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Monitor-Merrimac Memorial Bridge-Tunnel

photo of Monitor-Merrimac Memorial Bridge-Tunnel photo of Hampton Roads Virginia Bridge-Tunnel

Now that is some cool engineering: a bridge that becomes a tunnel. The Monitor-Merrimac Memorial Bridge-Tunnel is a 4.6 miles (7.4 km) crossing for Interstate 664 in Hampton Roads, Virginia, USA. It is a four-lane bridge-tunnel composed of bridges, trestles, man-made islands, and tunnels under a portion of the Hampton Roads harbor where the James, Nansemond, and Elizabeth Rivers come together in the southeastern portion of Virginia.

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It was completed in 1992, after 7 years of construction, at a cost $400 million, and it includes a four-lane tunnel that is 4,800 feet (1,463 m) long, two man-made portal islands, and 3.2 miles (5.1 km) of twin trestle.

Photos by Virginia Department of Transportation. Details from wikipedia. Google satellite view of the bridge-tunnel.

Related: Extreme EngineeringCool Falkirk Wheel Canal LiftThe Dynamics of Crowd Disasters: An Empirical StudyA ‘Chunnel’ for Spain and MoroccoSwiss dig world’s Longest Tunnel

Loan Forgiveness Program for Engineering Students

Update (2011): sadly politicians decided though they can give billions in welfare to investment banks and billions in tax breaks to those giving politicians lots of cash they didn’t want to help out engineering students. I actually wouldn’t have a big problem with this decision (to not fund this program) if it was symptomatic of frugal actions by those we entrust with leading our government. Given how frivolously they reward those that give them lots of cash for their campaigns (or pay as soon as they and their staff take jobs with organizations they gave huge benefits to) I think not funding this very small cost is foolish. This is the type of program I think smart countries will adopt (the types of policies the SUA adopted in the 1960’s and lately countries like Singapore, Korea, China have been adopting to encourage science and engineering leadership for the next generation).

Engineering students would receive up to $10,000 in student loan forgiveness under legislation just passed by Congress that the president is expected to sign. The Higher Education Reauthorization and College Opportunity Act of 2008 creates a new program to provide financial incentives for professions in areas of national need including engineering.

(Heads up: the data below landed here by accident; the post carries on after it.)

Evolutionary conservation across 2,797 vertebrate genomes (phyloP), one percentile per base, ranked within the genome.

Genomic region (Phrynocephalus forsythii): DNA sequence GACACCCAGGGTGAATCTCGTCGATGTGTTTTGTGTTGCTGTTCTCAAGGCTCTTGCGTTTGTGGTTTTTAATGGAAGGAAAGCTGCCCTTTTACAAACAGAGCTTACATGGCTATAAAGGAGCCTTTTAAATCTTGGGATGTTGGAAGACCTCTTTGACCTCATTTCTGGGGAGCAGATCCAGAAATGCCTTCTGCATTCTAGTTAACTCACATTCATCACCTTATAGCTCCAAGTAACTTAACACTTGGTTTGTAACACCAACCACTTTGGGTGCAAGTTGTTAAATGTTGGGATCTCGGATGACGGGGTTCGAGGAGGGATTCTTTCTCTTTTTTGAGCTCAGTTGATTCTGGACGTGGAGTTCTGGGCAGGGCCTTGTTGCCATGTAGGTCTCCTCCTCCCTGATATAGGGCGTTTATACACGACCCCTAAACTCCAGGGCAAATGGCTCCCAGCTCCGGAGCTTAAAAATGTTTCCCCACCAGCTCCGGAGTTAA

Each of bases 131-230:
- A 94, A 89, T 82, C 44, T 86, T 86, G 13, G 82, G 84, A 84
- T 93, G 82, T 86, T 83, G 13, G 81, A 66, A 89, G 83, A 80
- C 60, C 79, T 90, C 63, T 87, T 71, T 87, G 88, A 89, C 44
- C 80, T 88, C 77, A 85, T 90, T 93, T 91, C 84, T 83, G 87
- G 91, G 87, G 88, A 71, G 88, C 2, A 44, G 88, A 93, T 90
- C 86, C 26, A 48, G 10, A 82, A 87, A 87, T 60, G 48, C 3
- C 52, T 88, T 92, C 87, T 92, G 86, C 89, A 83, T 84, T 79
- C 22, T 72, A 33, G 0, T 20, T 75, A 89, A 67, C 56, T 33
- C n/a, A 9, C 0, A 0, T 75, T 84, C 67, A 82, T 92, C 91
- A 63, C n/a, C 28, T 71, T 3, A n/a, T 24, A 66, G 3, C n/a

Engineering students would qualify for up to $10,000 in credit against their outstanding student loan obligation following graduation and entry into the engineering, technology, applied sciences, or mathematics (and other areas too) workforce. The program authorizes up to $2,000 per year of schooling.

The legislation also includes the Robert C. Byrd American Competitiveness program (an adjustment to the existing program):

a Mathematics and Science Honors Scholarship program for students who are earning baccalaureate or advanced degrees in science, mathematics, or engineering and who agree to serve for five consecutive years in a field relevant to such degree; (2) a Mathematics and Science Incentive program under which the Secretary assumes the obligation to pay the interest due on FFELs and DLs by individuals who agree to serve for five consecutive years as highly qualified teachers of science, technology, engineering or mathematics within high need LEAs, or as mathematics, science, or engineering professionals

Related: Science and Engineering Scholarships and FellowshipsCongress Clears Loan Forgiveness Program To Address Engineer ShortageScientists and Engineers in CongressNSF Undergraduate Scholarships in Science, Technology, Engineering, and Math

Bacteriophages: The Most Common Life-Like Form on Earth

photo of bacteriophage

There are more bacteriophages on Earth than any other life-like form. These small viruses are not clearly a form of life, since when not attached to bacteria they are completely dormant. Bacteriophages attack and eat bacteria and have likely been doing so for over 3 billion years. Although initially discovered early last century, the tremendous abundance of phages was realized more recently when it was found that a single drop of common seawater typically contains millions of them. Extrapolating, phages are likely to be at least a billion billion times more numerous than humans. Pictured above is an electron micrograph of over a dozen bacteriophages attached to a single bacterium. Phages are very small — it would take about a million of them laid end-to-end to span even one millimeter. The ability to kill bacteria makes phages a potential ally against bacteria that cause human disease, although bacteriophages are not yet well enough understood to be in wide spread medical use.

Photo credit: Wikipedia Electron micrograph of bacteriophages attached to a bacterial cell. These viruses have the size and shape of coliphage T1.; Insert: Mike Jones

Related: webcast of Bacteriophage T4types of microbesWhat are Viruses?Amazing Science: RetrovirusesUsing Bacteria to Carry Nanoparticles Into Cells

Awesome Cat Cam

CatCam - photo of the famous cat photographer CatCam - cat photographer on the run CatCam - cat photographer get picture of another cat